What evidence that they did not have in January will they have upon which to base this move? They got the revised GDP growth number for Q4, which was 1.9%, unchanged from what they thought GDP growth was at the January FOMC meeting; and that growth was achieved largely before the Dec. 2016 rate hike. So their information on GDP growth will be unchanged, except that they will have anecdotal information on Q1 2017 from the Beige Book and other sources. Seven of the 12 reserve banks reported that Q1 growth was modest, which typically means about 2%, give or take. Personal consumption expenditures actually declined from December, due mainly to reductions in spending for services, utilities, and durable goods.

As for their employment objective, the Committee has for some time been convinced, judging from their public statements, that labor market conditions are now consistent with their objective. The key missing data piece here is the employment number, which will be released on Friday. Should employment continue on pace, then the Committee will feel more secure in arguing that there is little risk of a fallback in labor market conditions.

But the biggest change, and difference from the information available at the FOMC’s January meeting, was the most recent PCE price data that showed price rises were up to 1.9% on the headline number, which is what the FOMC has used as the measure for its 2% inflation target. That number and its gradual increases the past several months suggest that the economy is on path and there is little risk that the Committee is behind the curve.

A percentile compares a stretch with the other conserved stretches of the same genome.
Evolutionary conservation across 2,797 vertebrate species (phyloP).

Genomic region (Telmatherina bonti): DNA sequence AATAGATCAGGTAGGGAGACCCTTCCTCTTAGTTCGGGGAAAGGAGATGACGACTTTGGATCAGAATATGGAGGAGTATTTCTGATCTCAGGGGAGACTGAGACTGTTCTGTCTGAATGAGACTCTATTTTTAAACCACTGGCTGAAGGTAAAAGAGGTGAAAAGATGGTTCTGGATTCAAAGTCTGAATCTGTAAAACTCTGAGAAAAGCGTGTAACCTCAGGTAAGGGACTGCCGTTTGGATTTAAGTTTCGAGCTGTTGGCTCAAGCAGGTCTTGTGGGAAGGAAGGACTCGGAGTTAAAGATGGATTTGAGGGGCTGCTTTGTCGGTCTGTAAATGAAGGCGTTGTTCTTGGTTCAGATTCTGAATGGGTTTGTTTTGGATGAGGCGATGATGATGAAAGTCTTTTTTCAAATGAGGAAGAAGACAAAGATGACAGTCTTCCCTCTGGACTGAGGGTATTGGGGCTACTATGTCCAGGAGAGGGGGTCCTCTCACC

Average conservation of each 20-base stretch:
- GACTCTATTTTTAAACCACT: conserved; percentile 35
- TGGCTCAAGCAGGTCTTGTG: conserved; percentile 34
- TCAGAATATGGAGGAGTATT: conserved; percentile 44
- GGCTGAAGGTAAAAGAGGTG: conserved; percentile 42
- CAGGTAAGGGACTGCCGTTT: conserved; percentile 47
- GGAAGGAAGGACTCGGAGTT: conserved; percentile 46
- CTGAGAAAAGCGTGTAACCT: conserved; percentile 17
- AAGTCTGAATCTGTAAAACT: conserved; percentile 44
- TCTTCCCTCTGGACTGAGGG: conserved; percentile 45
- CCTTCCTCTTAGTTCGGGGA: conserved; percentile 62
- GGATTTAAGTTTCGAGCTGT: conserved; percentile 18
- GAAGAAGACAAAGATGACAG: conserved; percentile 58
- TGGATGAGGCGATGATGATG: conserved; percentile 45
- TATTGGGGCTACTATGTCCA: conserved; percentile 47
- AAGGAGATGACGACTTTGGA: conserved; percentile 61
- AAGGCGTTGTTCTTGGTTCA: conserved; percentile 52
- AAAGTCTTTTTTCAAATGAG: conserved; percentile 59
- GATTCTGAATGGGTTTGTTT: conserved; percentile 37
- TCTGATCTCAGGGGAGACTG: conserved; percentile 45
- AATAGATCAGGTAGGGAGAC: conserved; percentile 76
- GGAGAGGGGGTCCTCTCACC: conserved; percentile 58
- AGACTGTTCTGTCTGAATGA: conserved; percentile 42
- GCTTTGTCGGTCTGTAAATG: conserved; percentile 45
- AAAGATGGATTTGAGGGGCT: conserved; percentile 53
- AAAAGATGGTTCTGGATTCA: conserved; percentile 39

So the case for a rate hike now would largely hinge on three key points. GDP growth is modest but not of concern, and the Committee has now essentially achieved both its employment and price objectives. Indeed, the ADP Research report now projects that 246K jobs were added in February. Should Friday’s number come even close to that – and we know there is far from a one-to-one correspondence between the ADP and BLS jobs numbers – then some may even start to suggest that the labor market is overheating.

The Committee will also provide an update of its summary of economic projections (SEP) to which Chair Yellen may likely refer. At the press conference it will be argued that labor markets are strong and continue to improve and that the Committee’s price target is also now arguably within reach, so now is the time to resume a gradual increase in interest rates.

But this case then raises the question – and some member of the press will surely raise it – “What is gradual?” Are two more rate hikes gradual? Will there be five or so hikes through the end of 2018, as implied by the December dot chart? Is that pace gradual? The answer to these questions is also quite clear: Future rate hikes will be data-dependent.